Vivisimo matures, shifts focus from web to internal searches
Three Carnegie Mellon University computer scientists founded search-engine company Vivisimo Inc. in June 2000 -- the same month then 2-year-old Google Inc. announced it had become the world's largest search engine.
Over the next decade, Google further cemented its position as the world's dominant search website, and in 2010 Vivisimo sold its Clusty.com search engine to a Florida company for $5.6 million.
But while Google has become ubiquitous for finding information on the web, Vivisimo has transitioned as a leader in enterprise search -- products that businesses and government use to find their internal information.
"We didn't want to compete with Clusty against Google," Vivisimo President Kevin Calderwood said in a recent interview.
"Google's won that," Calderwood said of web search. "But if all the data was public, then all we'd need is Google. ... There's secure data inside organizations and the government that takes a different strategy to solve."
Calderwood joined Vivisimo, which today employs 125 people and calls offices in Squirrel Hill home, along with CEO John Kealey in 2009 to guide the company "to the next step in its evolution."
"I've had a chance to be with software companies as they've grown and added significant value by solving real business problems," Calderwood said. "We've built a team here with those similar experiences."
Vivisimo's founders are still active with the company: Jerome Pesenti is chief scientist; Christopher Palmer is chief technology officer; and Raul Valdes-Perez is executive chairman. They chose the name Vivisimo, which means lively, bright, or clever in Spanish, to express their vision of giving life to information searches.
The original "clustering" search technology Pesenti, Palmer and Valdes-Perez pioneered is still at the heart of Vivisimo's evolving products. Earlier this year, Vivisimo was awarded a patent for "remix clustering," a technology that groups together search results into clusters of information and allows searchers to remix the cluster categories that are offered to mine results more deeply.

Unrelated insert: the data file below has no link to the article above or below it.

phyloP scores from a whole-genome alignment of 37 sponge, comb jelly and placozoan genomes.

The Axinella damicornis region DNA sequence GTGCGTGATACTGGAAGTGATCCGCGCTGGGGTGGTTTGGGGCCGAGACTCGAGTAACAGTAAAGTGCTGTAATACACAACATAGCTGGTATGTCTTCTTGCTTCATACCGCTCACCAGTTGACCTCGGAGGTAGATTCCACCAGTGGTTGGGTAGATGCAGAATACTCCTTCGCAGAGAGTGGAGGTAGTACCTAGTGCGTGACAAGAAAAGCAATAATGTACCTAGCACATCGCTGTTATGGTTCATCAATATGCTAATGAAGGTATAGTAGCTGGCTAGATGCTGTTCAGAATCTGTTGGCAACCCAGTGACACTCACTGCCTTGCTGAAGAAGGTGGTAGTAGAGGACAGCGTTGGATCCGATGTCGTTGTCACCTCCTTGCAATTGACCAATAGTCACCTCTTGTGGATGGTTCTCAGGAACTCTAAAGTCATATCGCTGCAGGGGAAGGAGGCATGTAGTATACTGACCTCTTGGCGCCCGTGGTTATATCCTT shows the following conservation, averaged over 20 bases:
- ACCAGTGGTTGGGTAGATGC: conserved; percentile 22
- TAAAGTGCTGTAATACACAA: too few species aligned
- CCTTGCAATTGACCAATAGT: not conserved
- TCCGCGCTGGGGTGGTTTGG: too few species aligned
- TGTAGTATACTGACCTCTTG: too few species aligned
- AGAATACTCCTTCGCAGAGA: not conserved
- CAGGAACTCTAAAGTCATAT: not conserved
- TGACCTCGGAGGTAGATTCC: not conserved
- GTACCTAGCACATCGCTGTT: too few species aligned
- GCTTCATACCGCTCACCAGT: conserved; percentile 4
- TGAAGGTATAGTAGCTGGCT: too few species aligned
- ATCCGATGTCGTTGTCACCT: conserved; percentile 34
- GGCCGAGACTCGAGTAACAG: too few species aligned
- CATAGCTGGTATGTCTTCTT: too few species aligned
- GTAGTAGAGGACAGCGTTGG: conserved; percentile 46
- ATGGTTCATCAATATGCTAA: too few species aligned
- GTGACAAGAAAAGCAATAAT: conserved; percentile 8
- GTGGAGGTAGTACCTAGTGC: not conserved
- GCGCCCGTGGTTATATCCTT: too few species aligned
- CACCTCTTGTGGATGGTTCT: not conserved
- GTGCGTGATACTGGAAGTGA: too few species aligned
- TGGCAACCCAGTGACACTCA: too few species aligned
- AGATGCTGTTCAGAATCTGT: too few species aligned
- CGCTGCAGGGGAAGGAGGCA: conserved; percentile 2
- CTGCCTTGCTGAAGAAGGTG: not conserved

Remix clustering builds on the company's original clustering technology and is the main feature of its Velocity software for large companies and organizations, such as the federal government, consumer products maker Procter & Gamble Co., farm equipment manufacturer Deere & Co. and the University of Pittsburgh.
Pitt's Health Sciences library system has had Vivisimo products for eight years, and its technology is used for a web portal to search the library's many databases of information, library director Barbara Epstein said.
"It's a unique solution to challenges we have in helping users sort through and find information," Epstein said.
"Rather than searching five different resources individually, (library patrons) use one search that covers all resources and pulls the best to the top," said Fran Yarger, the library's associate director for computing.
In a recent survey by Forrester Research Inc., Vivisimo's enterprise search ranked the best across a range of criteria.
Among the 12 companies Forrester evaluated, only Vivisimo scored "excellent" or "very good" on every judging criteria. Its competitors included IBM, Microsoft and Google.
Vivisimo is privately owned, and company officials declined to name owners. It doesn't report financial results, but Calderwood said the company is profitable and five years of consecutive revenue growth and an annual average growth rate of 26 percent.
And the future looks bright for Vivisimo because businesses continue to need a way to search and mine ever-growing amounts of digital information.
"What we do is not as sexy as Google, but to a business it's vital," Calderwood said. "We're the nervous system for a business."Additional Information:
What: A software company that specializes in search applications for electronic records at businesses, educational institutions and the government.
Where: Based in Squirrel Hill, with an office in Reston, Va.
Founded: In 2000 by three Carnegie Mellon University computer scientists, Jerome Pesenti, Christopher Palmer and Raul Valdes-Perez.
Ownership: Private equity firms
-- John Kealey, CEO
-- Kevin Calderwood, president
-- Jerome Pesenti, chief scientist
-- Christopher Palmer, chief technology officer
-- Tracey Mustacchio, vice president, marketing
-- Jorge Forgues, chief financial officer
-- Rock Arkie, senior vice president, services and support
-- Tom Sands, vice president, engineering
-- Patrick Williams, senior vice president, enterprise business unit
-- Bob Carter, vice president, federal
-- Raul Valdes-Perez, executive chairman